Of all the big event runs in Marvel Comics’ history, there are perhaps none more revered than Jonathan Hickman’s 2015 masterpiece Secret Wars. After a final universal incursion destroys the Marvel multiverse, Secret Wars finds a diverse swath of heroes on a brand new planet called Battleworld, pieced together with bits of multiversal wreckage by none other than Doctor Doom.
Since its first film in 2008, the MCU has been no stranger to liberally adapting comic source material to achieve its cinematic vision. It’s doubtful if hardcore comic purists will ever forgive writer/director Shane Black for his far-less-than-faithful interpretation of The Mandarin in Iron Man 3. Nitpicks aside, it’s hard to deny that some comic arcs allow for less leeway than others.
Unless Avengers: Secret Wars intends to alter its comic source material beyond the point of recognition, it’s hard to imagine how the story could retain its core composition without the presence of its flagship villain Doctor Doom.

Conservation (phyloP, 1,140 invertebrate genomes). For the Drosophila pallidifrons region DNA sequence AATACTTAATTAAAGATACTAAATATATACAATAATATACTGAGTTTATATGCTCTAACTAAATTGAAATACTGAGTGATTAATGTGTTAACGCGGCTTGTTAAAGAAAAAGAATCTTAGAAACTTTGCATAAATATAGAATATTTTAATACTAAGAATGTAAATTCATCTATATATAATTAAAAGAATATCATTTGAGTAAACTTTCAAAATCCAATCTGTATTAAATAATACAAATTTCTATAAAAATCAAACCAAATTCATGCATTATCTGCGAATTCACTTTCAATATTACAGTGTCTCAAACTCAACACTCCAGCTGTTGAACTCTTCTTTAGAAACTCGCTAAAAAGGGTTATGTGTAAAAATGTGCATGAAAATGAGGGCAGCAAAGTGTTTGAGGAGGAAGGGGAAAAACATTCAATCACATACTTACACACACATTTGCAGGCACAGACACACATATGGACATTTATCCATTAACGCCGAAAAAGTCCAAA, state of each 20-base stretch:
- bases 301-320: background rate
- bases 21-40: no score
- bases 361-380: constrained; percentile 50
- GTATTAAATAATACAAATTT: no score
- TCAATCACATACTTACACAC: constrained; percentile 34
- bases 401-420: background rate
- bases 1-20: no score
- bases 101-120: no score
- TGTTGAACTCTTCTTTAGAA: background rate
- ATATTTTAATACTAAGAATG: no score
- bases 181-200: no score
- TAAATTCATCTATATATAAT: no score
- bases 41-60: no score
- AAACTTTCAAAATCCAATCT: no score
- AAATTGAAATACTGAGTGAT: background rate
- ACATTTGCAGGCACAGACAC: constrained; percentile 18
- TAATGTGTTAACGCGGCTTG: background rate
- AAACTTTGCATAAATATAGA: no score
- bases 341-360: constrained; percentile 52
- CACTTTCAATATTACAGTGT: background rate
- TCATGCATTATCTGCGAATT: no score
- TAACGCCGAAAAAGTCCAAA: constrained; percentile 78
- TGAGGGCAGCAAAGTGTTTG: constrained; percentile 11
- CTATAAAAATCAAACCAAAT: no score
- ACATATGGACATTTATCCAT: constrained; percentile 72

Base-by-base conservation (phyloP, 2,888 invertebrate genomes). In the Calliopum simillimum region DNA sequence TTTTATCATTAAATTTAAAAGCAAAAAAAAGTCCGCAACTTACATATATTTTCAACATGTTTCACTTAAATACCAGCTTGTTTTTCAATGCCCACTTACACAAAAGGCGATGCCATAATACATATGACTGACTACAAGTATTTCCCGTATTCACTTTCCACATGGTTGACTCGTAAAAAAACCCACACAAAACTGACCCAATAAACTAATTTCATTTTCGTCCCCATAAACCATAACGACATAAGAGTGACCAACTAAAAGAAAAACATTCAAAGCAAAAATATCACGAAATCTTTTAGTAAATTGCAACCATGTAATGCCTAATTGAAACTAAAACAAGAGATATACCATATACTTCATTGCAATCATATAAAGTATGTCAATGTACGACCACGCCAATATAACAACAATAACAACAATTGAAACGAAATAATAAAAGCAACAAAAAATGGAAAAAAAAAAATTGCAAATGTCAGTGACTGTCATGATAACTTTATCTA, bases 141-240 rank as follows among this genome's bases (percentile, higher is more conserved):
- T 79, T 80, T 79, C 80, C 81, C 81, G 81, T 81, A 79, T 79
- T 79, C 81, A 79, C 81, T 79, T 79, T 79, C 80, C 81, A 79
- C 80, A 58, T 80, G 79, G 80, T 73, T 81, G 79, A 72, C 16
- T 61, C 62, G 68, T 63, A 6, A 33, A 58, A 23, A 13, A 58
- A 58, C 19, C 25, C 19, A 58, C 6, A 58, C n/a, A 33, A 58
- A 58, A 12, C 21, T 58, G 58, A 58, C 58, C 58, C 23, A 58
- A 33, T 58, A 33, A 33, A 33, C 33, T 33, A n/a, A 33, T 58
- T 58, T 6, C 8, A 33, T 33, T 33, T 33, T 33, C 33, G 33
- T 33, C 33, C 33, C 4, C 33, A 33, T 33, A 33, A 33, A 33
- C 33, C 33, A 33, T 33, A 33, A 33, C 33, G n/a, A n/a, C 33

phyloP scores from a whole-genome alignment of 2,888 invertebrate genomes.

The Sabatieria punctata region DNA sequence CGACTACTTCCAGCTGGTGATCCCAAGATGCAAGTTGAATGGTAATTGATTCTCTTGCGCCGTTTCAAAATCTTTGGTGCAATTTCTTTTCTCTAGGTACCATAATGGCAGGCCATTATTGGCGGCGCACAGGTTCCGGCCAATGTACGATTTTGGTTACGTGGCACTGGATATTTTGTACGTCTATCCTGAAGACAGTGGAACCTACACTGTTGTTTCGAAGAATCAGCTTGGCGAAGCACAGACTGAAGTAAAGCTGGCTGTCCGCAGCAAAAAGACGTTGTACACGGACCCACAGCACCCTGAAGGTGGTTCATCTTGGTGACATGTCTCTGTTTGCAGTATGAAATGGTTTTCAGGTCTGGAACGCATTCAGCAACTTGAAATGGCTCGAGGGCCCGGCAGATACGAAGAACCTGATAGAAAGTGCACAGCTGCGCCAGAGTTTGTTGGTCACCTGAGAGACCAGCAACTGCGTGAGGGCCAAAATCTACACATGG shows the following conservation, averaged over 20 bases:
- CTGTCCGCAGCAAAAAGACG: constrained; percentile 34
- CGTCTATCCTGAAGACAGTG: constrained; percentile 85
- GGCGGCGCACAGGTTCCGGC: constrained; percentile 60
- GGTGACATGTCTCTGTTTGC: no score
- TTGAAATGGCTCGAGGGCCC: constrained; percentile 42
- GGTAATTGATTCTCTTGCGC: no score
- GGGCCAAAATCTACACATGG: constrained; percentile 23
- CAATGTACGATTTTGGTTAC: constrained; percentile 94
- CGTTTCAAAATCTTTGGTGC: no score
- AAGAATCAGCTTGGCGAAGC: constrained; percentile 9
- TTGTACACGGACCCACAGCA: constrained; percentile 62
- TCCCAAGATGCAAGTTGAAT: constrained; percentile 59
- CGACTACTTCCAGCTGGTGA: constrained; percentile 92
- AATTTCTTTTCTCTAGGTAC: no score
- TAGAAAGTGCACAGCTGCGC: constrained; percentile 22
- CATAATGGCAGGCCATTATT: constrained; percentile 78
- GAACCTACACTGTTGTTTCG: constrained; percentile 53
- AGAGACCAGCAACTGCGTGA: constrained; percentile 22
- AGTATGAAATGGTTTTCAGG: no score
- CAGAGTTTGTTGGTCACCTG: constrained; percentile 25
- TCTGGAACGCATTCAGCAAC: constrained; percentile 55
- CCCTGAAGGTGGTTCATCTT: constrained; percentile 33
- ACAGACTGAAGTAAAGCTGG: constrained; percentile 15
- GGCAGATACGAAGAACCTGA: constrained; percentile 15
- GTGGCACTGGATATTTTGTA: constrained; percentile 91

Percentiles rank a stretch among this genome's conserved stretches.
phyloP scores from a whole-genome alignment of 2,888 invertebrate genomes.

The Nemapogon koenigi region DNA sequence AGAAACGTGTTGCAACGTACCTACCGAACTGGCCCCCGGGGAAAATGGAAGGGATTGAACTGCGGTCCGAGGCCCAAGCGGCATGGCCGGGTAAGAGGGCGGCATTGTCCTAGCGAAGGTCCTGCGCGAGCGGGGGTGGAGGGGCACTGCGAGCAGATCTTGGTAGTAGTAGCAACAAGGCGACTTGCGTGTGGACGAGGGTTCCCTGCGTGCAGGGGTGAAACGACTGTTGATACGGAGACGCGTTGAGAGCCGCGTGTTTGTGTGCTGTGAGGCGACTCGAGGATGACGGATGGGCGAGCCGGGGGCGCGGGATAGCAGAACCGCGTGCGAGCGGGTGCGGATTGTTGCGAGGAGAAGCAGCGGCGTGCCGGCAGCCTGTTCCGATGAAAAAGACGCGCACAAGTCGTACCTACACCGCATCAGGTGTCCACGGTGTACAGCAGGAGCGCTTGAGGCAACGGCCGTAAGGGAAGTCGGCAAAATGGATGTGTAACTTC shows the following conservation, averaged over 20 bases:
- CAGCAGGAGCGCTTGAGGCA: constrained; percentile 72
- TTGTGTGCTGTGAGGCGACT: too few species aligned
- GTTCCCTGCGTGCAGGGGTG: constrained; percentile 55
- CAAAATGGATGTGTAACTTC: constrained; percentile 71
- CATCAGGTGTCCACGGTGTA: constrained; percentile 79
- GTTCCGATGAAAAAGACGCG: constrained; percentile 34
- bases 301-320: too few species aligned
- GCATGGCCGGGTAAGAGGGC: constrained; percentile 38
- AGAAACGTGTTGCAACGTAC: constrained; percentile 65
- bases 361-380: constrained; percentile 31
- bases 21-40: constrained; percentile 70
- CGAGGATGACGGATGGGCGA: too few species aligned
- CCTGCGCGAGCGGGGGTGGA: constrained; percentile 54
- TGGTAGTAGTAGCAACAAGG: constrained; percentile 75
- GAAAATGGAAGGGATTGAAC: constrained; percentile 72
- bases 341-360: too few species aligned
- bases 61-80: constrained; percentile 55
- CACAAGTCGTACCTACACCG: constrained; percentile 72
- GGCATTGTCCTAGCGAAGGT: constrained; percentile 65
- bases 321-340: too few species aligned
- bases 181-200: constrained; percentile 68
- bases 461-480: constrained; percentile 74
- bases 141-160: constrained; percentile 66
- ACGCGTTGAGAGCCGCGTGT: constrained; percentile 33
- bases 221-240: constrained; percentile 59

If the MCU were to replace Doctor Doom with Kang the Conqueror in Avengers: Secret Wars, it would be akin to replacing Thanos with Galactus in Avengers: Infinity War. If the thought of a Thanos-free Infinity War makes you shudder, you’re not alone.
Time for a Change
Even if the troubling arrest of Jonathan Majors never happened, Marvel Studios was still in need of a major wake-up call. Guardians of the Galaxy: Volume 3 certainly served the MCU fan community with a timely dose of high-quality filmmaking, but the beloved trilogy’s end and the departure of the greater franchise’s most skilled auteur are not promising indicators of repeatable future success.
These days, a quick scroll through Marvel-related comment sections, forums, and Twitter threads reveals a deep and widespread dissatisfaction with the once-unassailable film franchise. There are some fundamental issues plaguing the MCU, and replacing Majors’ Kang with Doctor Doom won’t fix all of them. It could, however, mark a turning point that begins to whip this sputtering franchise back to its former glory.